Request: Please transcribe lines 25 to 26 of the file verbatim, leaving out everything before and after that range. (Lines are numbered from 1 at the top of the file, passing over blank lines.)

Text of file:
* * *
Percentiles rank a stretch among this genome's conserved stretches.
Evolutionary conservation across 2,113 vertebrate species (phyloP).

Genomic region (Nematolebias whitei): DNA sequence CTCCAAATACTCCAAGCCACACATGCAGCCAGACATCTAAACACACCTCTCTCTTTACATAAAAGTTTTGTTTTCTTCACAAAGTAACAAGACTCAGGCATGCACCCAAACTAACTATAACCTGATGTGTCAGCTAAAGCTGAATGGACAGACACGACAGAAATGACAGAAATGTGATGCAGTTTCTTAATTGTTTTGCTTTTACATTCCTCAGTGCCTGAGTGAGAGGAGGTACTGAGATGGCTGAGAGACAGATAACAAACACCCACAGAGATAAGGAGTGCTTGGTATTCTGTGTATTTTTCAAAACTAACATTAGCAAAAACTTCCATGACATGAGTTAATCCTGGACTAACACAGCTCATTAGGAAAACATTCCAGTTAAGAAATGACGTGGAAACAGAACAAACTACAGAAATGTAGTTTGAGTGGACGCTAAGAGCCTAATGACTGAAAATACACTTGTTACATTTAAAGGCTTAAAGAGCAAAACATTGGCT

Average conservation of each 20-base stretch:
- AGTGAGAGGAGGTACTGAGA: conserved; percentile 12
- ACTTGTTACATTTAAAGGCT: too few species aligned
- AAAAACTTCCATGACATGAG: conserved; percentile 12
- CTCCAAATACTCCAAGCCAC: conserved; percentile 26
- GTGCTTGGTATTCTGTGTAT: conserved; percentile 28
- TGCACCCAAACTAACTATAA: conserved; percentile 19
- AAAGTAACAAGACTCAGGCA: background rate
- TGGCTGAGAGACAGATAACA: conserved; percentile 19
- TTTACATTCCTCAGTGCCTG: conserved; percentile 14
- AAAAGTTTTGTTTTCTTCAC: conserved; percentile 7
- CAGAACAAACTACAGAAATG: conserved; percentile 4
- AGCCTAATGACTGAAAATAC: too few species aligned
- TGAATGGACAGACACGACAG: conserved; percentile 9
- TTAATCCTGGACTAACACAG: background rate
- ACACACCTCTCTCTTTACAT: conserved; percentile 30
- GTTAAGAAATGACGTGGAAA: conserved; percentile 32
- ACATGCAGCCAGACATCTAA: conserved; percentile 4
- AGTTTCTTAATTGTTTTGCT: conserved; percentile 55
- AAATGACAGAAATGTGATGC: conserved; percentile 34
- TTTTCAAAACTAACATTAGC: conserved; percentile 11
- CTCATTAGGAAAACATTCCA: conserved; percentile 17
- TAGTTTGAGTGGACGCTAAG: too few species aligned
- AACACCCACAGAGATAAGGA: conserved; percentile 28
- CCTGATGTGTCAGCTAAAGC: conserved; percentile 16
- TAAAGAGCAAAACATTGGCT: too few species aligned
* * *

- CTCATTAGGAAAACATTCCA: conserved; percentile 17
- TAGTTTGAGTGGACGCTAAG: too few species aligned